Jose Bladimir Antuna, a Mexican reporter who often reported on violent drug crime, was found dead in the Northern Mexican state of Durango yesterday, shortly after he was kidnapped. Antuna’s strangled body was discovered alongside a note claiming he had been killed for giving information to the Mexican military, according to the Associated Press.
This news illustrated the urgency of the drug problem in Latin America and Mexico, a topic addressed last night in a lecture by Dr. Gustavo Flores-Macias, a postdoctoral associate in development sociology who earned his Bachelor’s degree from Tecnologico de Monterrey in Mexico. 
The widespread drug-related violence that has plagued Mexico for years and has recently escalated alongside militarized governmental intervention in the country, Flores-Macias told about 50 students in Robert Purcell Community Center.
In a country infamous for its organized narcotics crime, the violent conflict between Mexican drug cartels and federal law enforcement has recently gone from bad to worse, according to Flores-Macias. Since December 2006, when newly elected President Felipe Calderon deployed 6,500 federal troops to the beleaguered state of Michoacan, there have been over 10,000 drug-related deaths in Mexico.
“These numbers are staggering,” Flores-Macias said, “and they don’t disaggregate the good guys from the bad guys. What we’re seeing is the militarization of both the Mexican government and the cartels. [Cartels] are no longer using assault rifles; they’re using bazookas, machine guns and submarines. … If you want to invest in a growing industry, try armored cars and private security in Latin America.”
Unfortunately, some Americans may be also profiting from the escalation in violence. According to Flores-Macias, one of the major culprits for supplying advanced arms to the Mexican Drug War is the U.S. itself.
“The border is extremely porous,” Flores-Macias explained. “Now you can blame NAFTA [North American Free Trade Agreement], blame globalization, pick your culprit. But there is a real sense that the U.S. is helping to fuel violence in Mexico by providing the guns.”
The U.S. Congress estimates that profits from Mexico’s illicit drug trade with the U.S. could be anywhere from $13 to 50 billion annually. At this level of commerce, Flores-Macias noted, Mexico’s drug trade does not discriminate amongst its victims.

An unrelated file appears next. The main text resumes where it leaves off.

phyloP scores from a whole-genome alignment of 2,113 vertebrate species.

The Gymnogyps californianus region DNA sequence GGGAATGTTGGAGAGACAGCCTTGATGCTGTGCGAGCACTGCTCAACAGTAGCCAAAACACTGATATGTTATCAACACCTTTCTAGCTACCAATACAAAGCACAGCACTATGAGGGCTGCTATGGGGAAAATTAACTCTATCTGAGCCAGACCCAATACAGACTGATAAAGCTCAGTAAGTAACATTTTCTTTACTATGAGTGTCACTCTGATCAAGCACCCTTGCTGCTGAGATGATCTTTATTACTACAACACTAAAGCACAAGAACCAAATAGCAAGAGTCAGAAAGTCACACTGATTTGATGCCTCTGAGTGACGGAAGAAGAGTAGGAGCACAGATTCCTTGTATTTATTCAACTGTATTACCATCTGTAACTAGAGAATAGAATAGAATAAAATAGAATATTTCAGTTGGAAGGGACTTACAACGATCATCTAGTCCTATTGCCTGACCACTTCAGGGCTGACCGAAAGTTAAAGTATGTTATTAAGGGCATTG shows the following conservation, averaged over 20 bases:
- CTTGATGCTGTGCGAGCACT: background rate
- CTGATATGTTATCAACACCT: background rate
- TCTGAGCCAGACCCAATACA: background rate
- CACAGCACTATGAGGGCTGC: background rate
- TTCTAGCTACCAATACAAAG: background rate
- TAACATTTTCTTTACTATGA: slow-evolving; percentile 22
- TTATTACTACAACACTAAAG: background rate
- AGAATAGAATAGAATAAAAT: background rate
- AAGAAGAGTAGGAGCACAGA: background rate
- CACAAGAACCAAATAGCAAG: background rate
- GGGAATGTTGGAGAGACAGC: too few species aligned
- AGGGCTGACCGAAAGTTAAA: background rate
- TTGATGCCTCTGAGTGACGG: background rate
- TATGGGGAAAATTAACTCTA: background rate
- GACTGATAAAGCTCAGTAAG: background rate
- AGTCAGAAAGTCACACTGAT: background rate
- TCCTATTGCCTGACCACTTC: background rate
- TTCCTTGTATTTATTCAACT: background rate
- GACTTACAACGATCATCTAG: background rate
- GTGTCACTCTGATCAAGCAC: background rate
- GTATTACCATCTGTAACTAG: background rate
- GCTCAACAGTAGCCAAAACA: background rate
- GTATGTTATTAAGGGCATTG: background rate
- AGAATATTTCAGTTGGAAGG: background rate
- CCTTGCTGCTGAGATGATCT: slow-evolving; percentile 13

“How does violence affect [Mexican] civilians? People are less trusting. Drug money seeps into legitimate businesses, it seduces teenagers into becoming involved in crime. A crime will be committed and a police officer will not show his face for days. People resort to vigilantism.”
And areas like Upstate New York are not immune to the affects of this surge in foreign narcotics violence.
“[At Cornell] we’re far from the border but what happens well-beyond the border affects us here, from ‘where will I spend my spring break’ to an increase in emigration from Mexico to the U.S.,” Flores-Macias said. “I would argue that this is a transnational problem that needs a transnational solution.”
For Sam Worby ’12, an attendee, this notion had personal resonance. Worby, who recently interned in Northern Mexico to study the history of indigenous populations there, said that while he did not witness any violence, he observed its effects.
“Although I wasn’t directly affected [by the conflict], American tourism in the area has been greatly reduced and that’s true of the entire nation,” Worby said.
Holly Mouton ’11, a member of the lecture’s sponsor organization, the Cornell International Affairs Review, also felt a proximity to the issue.
“With the Obama administration taking more public opinion into account [than the Bush administration], it’s important for us to voice ourselves and make a difference by having these kinds of events.”
Regarding what can be done to improve conditions in Mexico and stem the flow of illicit narcotics across the Mexican-American border, Flores-Macias was hesitantly optimistic. He explained that long-held Mexican governmental animosity towards the U.S. could prevent bilateral cooperation between the two countries and inhibit progress at a critical moment in their mutual history.
“Things will get worse before they get better unless this problem is tackled bi-nationally, and unless Mexico forgets — to a certain extent — its nationalism,” Flores-Macias said. “Here in the U.S., we need to start emphasizing prevention as well as punishment. We’ve seen progress in Colombia; we haven’t seen that yet in Mexico.”
In answer to the question, “how will we win the war on drugs?” Flores-Macias laughed and said: “Has any war on drugs ever been won? I don’t think so.”